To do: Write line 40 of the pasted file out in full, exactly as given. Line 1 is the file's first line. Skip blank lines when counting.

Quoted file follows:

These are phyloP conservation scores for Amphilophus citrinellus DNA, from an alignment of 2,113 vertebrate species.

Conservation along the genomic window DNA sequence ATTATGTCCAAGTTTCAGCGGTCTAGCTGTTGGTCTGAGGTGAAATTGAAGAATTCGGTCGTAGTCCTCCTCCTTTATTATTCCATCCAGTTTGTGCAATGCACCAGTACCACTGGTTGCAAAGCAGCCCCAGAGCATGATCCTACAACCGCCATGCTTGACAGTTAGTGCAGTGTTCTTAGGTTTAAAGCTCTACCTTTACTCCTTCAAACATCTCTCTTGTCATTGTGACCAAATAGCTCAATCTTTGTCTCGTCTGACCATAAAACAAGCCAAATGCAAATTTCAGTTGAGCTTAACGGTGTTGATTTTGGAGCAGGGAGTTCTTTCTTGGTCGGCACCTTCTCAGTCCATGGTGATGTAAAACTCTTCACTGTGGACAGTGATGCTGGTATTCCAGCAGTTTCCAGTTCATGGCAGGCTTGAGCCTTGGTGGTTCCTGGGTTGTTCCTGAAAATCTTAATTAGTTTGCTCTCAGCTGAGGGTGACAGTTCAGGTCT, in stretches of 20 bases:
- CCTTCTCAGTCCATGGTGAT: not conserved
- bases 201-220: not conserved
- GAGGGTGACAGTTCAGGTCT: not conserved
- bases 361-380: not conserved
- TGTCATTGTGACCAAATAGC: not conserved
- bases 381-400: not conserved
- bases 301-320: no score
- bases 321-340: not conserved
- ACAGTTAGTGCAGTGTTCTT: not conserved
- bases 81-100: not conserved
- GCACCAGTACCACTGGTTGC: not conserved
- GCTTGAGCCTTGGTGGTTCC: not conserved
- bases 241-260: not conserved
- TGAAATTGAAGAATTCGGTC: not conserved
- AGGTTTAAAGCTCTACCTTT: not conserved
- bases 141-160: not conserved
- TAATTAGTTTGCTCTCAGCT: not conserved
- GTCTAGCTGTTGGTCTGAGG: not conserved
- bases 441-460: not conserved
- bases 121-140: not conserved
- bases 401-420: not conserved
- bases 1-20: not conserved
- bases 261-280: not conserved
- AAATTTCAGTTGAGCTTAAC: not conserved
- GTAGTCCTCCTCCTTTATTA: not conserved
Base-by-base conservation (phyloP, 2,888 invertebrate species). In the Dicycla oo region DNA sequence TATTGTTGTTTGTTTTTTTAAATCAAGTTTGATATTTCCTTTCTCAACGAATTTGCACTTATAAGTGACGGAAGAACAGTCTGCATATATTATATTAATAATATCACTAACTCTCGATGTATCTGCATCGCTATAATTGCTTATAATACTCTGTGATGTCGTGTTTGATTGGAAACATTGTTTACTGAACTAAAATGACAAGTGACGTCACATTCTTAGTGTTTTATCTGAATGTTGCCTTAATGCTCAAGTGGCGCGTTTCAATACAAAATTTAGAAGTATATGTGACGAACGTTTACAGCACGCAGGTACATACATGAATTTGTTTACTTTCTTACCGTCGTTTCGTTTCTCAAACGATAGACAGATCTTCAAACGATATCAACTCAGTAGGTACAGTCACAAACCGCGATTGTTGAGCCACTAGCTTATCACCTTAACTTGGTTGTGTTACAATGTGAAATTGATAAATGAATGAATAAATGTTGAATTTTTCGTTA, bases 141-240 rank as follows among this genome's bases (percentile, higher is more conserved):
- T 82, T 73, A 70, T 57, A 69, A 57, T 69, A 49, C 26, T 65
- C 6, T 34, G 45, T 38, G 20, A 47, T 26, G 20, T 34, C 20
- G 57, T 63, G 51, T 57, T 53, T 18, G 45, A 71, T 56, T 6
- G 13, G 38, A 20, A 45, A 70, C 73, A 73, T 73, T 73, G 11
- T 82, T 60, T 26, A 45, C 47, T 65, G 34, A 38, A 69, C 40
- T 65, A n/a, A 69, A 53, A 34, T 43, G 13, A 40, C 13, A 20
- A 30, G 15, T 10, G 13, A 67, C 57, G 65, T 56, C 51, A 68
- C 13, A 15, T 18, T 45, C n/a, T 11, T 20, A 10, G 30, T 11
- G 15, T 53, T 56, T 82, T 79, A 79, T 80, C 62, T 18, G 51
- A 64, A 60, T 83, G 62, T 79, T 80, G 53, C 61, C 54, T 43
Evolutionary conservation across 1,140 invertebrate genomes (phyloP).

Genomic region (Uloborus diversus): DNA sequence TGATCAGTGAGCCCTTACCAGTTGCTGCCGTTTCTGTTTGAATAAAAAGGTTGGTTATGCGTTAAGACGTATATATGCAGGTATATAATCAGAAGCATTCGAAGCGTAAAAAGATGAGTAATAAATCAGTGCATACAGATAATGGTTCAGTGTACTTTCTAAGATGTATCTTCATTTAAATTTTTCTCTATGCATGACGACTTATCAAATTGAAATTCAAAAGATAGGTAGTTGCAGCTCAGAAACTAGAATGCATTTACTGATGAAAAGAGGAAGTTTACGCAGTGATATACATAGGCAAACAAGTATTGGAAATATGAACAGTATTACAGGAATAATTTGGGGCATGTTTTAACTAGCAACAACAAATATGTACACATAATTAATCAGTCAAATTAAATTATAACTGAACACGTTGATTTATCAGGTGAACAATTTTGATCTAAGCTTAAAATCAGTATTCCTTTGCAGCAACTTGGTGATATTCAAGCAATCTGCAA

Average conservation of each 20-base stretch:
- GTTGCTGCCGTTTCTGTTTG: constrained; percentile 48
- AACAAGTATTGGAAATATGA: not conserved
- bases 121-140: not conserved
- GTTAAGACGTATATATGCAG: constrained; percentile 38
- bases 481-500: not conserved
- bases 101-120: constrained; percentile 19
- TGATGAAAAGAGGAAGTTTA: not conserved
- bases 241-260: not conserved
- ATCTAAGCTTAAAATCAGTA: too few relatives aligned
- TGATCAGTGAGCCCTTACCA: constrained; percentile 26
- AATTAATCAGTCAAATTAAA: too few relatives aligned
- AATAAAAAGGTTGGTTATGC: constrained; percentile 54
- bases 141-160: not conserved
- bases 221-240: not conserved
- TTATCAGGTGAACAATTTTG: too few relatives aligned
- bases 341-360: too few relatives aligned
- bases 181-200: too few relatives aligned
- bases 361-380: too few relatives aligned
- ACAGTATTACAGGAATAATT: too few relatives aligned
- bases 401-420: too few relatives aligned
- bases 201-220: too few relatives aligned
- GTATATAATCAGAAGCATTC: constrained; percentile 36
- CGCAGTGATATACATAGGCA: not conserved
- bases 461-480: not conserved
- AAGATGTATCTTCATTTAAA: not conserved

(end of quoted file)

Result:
Genomic region (Uloborus diversus): DNA sequence TGATCAGTGAGCCCTTACCAGTTGCTGCCGTTTCTGTTTGAATAAAAAGGTTGGTTATGCGTTAAGACGTATATATGCAGGTATATAATCAGAAGCATTCGAAGCGTAAAAAGATGAGTAATAAATCAGTGCATACAGATAATGGTTCAGTGTACTTTCTAAGATGTATCTTCATTTAAATTTTTCTCTATGCATGACGACTTATCAAATTGAAATTCAAAAGATAGGTAGTTGCAGCTCAGAAACTAGAATGCATTTACTGATGAAAAGAGGAAGTTTACGCAGTGATATACATAGGCAAACAAGTATTGGAAATATGAACAGTATTACAGGAATAATTTGGGGCATGTTTTAACTAGCAACAACAAATATGTACACATAATTAATCAGTCAAATTAAATTATAACTGAACACGTTGATTTATCAGGTGAACAATTTTGATCTAAGCTTAAAATCAGTATTCCTTTGCAGCAACTTGGTGATATTCAAGCAATCTGCAA